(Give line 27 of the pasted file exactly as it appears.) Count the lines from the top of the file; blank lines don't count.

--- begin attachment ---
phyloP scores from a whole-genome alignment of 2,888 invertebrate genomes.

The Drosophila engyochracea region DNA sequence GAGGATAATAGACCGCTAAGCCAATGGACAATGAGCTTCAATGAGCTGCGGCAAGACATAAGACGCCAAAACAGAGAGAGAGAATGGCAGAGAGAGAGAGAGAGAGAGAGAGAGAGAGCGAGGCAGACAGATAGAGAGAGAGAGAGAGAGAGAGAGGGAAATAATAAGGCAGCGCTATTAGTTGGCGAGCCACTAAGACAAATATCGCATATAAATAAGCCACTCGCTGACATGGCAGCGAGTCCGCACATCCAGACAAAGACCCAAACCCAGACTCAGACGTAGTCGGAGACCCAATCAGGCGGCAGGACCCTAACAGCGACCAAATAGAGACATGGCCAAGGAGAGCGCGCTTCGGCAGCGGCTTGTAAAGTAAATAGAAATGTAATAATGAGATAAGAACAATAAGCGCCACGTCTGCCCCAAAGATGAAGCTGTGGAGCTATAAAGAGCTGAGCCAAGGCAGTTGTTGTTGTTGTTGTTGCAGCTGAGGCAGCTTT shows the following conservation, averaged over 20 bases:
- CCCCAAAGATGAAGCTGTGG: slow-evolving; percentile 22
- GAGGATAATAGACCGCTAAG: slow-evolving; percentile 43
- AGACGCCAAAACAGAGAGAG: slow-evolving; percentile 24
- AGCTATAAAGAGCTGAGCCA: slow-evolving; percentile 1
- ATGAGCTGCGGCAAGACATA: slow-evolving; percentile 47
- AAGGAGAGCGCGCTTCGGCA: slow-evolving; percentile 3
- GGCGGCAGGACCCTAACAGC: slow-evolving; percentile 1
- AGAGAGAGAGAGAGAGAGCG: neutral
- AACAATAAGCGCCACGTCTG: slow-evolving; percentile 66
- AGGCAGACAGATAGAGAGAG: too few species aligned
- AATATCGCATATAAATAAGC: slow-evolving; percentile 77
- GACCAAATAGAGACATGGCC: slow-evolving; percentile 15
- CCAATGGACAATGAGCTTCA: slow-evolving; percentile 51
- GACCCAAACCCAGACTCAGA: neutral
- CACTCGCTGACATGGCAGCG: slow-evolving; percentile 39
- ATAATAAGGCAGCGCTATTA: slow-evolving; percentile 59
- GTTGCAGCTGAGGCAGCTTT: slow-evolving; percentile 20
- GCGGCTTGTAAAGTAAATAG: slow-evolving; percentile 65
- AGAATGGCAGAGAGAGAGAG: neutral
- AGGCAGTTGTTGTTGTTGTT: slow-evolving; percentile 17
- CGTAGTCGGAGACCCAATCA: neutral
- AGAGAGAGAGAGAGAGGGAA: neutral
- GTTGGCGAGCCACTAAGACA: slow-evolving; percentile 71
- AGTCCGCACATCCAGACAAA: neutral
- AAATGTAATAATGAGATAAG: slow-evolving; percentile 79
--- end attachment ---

- AAATGTAATAATGAGATAAG: slow-evolving; percentile 79